• Nice article, thanks for the info!

  • McDee

    this article helped alot when buying more ram to upgrade my machines performance i wondered if u had one that told u about video cards and the whole pci,pci-e,agp thing im totally lost with that :shock:.

  • @Evan
    You are welcome
    Expect it in coming posts.

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  • awesome

  • faaiz

    I have a question. My laptop takes SDRAM, SO-DIMM socket, DDR266/333. I am looking for a 512Mb chip but can only get 256Mb. Is there any alternative I can use, maybe a faster FSB or something.

  • @govee
    Thanks man!
    You can’t use a faster speed RAM than what your motherboard supports. Also If you use a faster RAM stick with a slower one then the faster RAM will underclock its speed to run along with the smaller RAM.
    Since you are on SDRAM which is out of market, it might be hard for you to find what you want. You will even have to pay more for it.

  • Very helpful article – cheers!

  • Virgil Bell

    Hey Guy Thank You for the info it came at a very good time for me,I am still at the learning stage.I have a geforce 6100PM-M2 board which supports DDR2 800/667/553/400DDR2 SDRAM.This is not a factory built computer,it has 2 1gig sticks of kingston KVR533d2n4k2/2g installed, last night while surfing the net one stick went up in smoke the monitor went black,i shut it down to have a look,found the fried stick took it out,tried to restart computer and it did start.My question would be do you think it would be wise to try to repair this pc after such an issue? By the way i found your website by typing in google UP IN SMOKE…Thank You for the great article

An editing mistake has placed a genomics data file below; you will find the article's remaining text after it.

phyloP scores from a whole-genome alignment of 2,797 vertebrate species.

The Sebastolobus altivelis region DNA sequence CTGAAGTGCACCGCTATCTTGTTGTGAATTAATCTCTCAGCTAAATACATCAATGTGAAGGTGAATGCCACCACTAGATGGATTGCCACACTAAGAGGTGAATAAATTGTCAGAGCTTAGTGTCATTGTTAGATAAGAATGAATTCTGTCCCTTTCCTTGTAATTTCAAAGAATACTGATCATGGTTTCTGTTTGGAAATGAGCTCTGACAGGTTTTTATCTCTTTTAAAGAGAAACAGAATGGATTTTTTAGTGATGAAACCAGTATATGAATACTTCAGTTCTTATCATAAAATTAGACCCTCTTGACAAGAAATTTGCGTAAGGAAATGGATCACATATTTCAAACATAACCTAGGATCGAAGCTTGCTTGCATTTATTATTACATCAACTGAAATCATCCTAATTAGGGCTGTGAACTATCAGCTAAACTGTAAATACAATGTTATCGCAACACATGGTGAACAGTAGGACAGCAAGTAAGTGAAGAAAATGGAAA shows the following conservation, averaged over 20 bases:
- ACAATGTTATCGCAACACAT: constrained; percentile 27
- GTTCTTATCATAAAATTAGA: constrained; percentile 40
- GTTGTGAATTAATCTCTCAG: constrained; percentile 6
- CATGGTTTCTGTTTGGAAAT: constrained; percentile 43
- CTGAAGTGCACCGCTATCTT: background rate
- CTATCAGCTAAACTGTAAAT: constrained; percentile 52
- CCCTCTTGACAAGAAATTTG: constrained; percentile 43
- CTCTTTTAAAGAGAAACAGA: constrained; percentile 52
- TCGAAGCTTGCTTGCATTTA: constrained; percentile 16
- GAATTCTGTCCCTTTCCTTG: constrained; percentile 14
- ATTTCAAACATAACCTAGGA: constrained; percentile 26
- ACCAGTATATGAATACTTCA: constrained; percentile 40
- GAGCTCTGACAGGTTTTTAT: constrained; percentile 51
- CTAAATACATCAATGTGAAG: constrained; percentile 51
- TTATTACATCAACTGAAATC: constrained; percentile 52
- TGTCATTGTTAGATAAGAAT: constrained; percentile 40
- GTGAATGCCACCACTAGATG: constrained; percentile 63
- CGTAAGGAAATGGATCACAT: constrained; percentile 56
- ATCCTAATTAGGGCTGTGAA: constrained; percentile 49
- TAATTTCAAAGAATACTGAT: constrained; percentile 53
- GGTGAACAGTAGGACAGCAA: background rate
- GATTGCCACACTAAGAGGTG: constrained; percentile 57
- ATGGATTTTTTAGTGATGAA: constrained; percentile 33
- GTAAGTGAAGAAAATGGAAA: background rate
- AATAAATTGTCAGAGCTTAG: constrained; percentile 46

• Sikander Sattar

    we doing computer recycling branded desktop and servers.we are facing problem in matching RAM because we don’t know which RAM speed is requaired by motherboard.Can you supply any thing through which can identify make and model with matching RAM

  • You said “When running two sticks, the whole system will run at the lower clock out of the two supported. For example : 1 DDR2 533Mhz and 1 DDR2 667Mhz will run @ 533mhz if run together. i.e. One will underclock itself”

    Why it happens?

    • If the lower one is forced to run at a higher frequency, then it will get overheated whereas both will run fine on the lower frequency. So, stability may be the reason of underclocking here.

  • erlan

    hi ashfame, id like to ask help coz i have a desktop computer Intel PIII processor 500MHz and 192MB SDRam. Im not a techy person so how can i upgrade my SDRam? what would be the best MHz to buy? would it be ok to buy 256Mb coz im kinda tight on my budget? Please help…

    • It will be hard to find SDRAM these days and that too expensive because it was out of mainstream a long way back. Just take care of that fact that a higher speed stick will work equivalent to the lowest speed stick in your system. Hope that helps 🙂

  • Melaney

    Non-ECC unbuffered or ECC unbuffered need to be considered as well. I used your guide and ended up with ECC unbuffered ram because you didn’t tell me I needed to look at that. This ram is for servers and workstations. Most home pc’s need non-ECC memory.

    Unfortunately my system information (using a program called siw) doesn’t specify this about my ram either, nor does the information on the label of the ram stick. I went out of my way to buy the exact same thing as what I already have.

    Now my system won’t boot with the new ram and I don’t think they are going to let me return it because I ordered the wrong thing. 🙁

    • Well that’s something I can’t be blamed for. I explained everything I knew but you bought something which was not even intended for desktop computers.

  • nick

    i found your article to be very informative. i like that you outlined the questions a person should be asking instead of just saying “this is good, do this”.